If you are looking for an alternative to the PDSA model for quality assurance/quality improvement (QA/QI) in healthcare, you’ve come to the right place! The good news is that I have created an alternative to the Plan-Do-Study-Act (PDSA) model that predominates the QA/QI space in healthcare. Unlike the PDSA model, my model is evidence-based, and works for all functions of QA/QI departments in healthcare!
But I am forced to be honest. The bad news is that my alternative is just as hard – maybe even harder – than the PDSA. In this post, I’ll apply both my model and the PDSA model to an example so you can see how it works.
Alternative to the PDSA Model: Application to AHRQ Health Literacy Example
As we all know, healthcare is a team sport. In my last post in this series, I linked you to a web page by the United States Agency for Healthcare Research Quality (AHRQ) that described using the PDSA to quickly test a health literacy tool for implementation in a clinic. But if you are trying to improve health literacy among patients in your entire healthcare system, AHRQ’s description suggests that the PDSA cycle might be able to be used focally in the process, but would not account for all functions of QA/QI.
Unlike the PDSA, my model delineates the five functions of a QA/QI department in healthcare: Surveillance, prioritizing issues, doing research studies, action to introduce change, and benchmarking change. Let’s imagine that we run a QA/QI department, and want to improve the health literacy of the patients using our healthcare system. Let’s do a tabletop exercise to figure out how trying to improve health literacy in our healthcare system might relate to 1) the five functions of a QA/QI department from my model and 2) the stages of the PDSA model.
- Baseline Measurements: First, we would have to benchmark (fifth function) the existing level of health literacy. Literally, we’d have to pick a health literacy tool and measure a bunch of patients of the healthcare system. The reason this is an act independent of the PDSA is that we need this information before we even make a “plan”. What if health literacy is already at 100%? Then we wouldn’t need to do the PDSA. Or what if just a subset of the population has low health literacy? How would we know without starting with basic epidemiology? That doesn’t apparently fall in the PDSA. This also reflects another function of a QA/QI department, which is to prioritize issues (second function).
- Prioritizing: If our research shows health literacy is high enough, we might stop there. But if we felt we needed to improve it and we wanted to do an intervention, we’d have to do some more research (third function) first. Perhaps the “plan” in the PDSA could be a research plan for this intervention. But what if research shows our proposed intervention didn’t work? We’d have to continue to do research until we got a viable solution that we could roll out to the healthcare system. This might mean doing a series of different studies to figure out everything we’d need to know. Perhaps this was what the PDSA was getting at – but even so, each study needs to use a study design that is appropriate to the research aim, so the PDSA does not provide any guidance from that standpoint.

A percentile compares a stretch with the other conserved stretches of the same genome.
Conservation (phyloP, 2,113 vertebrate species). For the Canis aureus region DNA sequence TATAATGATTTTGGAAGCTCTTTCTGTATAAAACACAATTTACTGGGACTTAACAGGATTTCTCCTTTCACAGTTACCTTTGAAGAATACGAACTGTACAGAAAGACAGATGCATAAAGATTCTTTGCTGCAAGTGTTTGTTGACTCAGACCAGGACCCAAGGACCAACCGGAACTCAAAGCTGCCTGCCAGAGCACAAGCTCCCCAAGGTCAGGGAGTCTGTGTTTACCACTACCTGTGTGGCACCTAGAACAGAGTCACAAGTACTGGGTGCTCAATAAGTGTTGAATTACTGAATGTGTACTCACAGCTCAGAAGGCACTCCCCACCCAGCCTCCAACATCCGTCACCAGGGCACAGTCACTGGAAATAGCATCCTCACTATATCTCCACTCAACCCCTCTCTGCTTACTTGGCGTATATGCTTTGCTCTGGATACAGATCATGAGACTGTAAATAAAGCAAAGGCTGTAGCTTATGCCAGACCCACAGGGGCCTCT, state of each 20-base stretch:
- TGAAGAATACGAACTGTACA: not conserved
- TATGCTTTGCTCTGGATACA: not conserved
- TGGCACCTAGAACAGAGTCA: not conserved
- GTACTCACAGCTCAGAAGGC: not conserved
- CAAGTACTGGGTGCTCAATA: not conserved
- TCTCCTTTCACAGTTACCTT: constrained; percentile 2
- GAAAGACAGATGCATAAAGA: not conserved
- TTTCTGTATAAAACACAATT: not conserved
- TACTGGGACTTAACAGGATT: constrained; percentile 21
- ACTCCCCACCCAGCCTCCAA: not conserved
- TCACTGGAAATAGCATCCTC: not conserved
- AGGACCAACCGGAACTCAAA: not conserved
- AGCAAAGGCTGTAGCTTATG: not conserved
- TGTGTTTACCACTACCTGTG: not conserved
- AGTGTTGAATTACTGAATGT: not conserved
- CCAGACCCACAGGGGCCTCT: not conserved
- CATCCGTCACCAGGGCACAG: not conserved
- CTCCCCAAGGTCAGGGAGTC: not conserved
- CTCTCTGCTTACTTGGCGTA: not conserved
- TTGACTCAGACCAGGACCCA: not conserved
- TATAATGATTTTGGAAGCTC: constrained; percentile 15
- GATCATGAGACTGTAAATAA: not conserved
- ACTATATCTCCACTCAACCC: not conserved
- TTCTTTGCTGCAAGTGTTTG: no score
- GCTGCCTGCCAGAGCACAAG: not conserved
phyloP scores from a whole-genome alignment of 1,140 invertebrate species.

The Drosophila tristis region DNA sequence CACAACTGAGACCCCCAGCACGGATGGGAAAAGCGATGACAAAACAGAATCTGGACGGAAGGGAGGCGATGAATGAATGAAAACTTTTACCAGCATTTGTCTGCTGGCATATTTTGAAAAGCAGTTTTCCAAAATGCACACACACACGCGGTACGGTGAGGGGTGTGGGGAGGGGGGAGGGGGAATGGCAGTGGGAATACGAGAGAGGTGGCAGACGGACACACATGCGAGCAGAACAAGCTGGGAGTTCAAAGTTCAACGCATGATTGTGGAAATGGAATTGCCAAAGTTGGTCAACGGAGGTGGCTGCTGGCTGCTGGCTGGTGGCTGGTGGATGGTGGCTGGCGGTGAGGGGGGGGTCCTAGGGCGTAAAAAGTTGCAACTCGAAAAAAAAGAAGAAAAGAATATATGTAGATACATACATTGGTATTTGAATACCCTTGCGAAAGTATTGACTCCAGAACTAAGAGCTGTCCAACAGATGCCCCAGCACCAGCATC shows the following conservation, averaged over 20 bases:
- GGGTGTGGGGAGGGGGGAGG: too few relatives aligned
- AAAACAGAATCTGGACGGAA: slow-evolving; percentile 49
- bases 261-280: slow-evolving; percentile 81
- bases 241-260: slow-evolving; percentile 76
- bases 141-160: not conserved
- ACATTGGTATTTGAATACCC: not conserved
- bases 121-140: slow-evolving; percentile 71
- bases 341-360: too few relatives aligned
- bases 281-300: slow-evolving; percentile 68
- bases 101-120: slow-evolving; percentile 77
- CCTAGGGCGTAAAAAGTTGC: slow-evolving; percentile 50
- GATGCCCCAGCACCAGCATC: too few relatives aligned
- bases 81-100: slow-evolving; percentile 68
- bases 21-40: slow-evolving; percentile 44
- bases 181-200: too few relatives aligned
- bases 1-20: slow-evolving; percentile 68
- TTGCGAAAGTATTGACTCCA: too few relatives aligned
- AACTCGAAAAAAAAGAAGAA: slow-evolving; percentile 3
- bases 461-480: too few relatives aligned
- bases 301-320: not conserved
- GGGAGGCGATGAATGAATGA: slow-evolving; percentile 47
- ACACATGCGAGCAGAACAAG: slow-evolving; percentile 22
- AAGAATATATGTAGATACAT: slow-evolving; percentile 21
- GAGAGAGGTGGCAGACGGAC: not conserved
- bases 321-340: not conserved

- Leadership Functions: Third, if we actually did all the research we needed to answer our questions about health literacy in our patients, the next step is that we’d have to make some big decisions, which are basically functions of QA/QI leadership. If we decide we are going to do action to introduce change (fourth function), we’d have to also come up with a way of benchmarking change (fifth function) to make sure we were getting our ROI from making the change. If the problem was especially important, like falls, then we might prioritize it (second function) and track it with surveillance (first function). Or else, we might not see that it meets the priority of surveillance, so we just make a plan to benchmark the change. Some of these activities – actions, measuring change, etc. – might be reflected somewhere in the PDSA, but the PDSA could not really guide this part.
My Way vs. the PDSA Model for QA/QI in Healthcare
The main difference between my alterative to the PDSA model and the original model is that my way is actually guaranteed to work if you do it right. It’s using classic epidemiology and biostatistics to arrive at root causes of quality issues in healthcare, rather than an old engineering management approach, which is what the PDSA is based on. Since epidemiology was invented to figure out root causes of co-morbidities and mortality, why not use this same set of tools to figure out root causes of problems in the healthcare system?
But it is hard to learn epidemiology and biostatistics, so it’s not like my alternative is easy. The main difference between my alternative and the PDSA is that my alternative always eventually works if you do it right, and it is appropriate for every setting. As I described before, it is unclear that the PDSA model works for most applications in healthcare, and it does not seem to account for all functions of a QA/QI department in healthcare. My approach works in all settings inside and outside healthcare, and not only accounts for but actually honors all functions of the QA/QI department.
Updated July 19, 2021 (added slider menu).
Want an alternative to the Plan-Do-Study-Act (PDSA) model for quality assurance/quality improvement (QA/QI) in healthcare? I recommend approaching QA/QI a different way, by thinking about the various functions of the QA/QI department.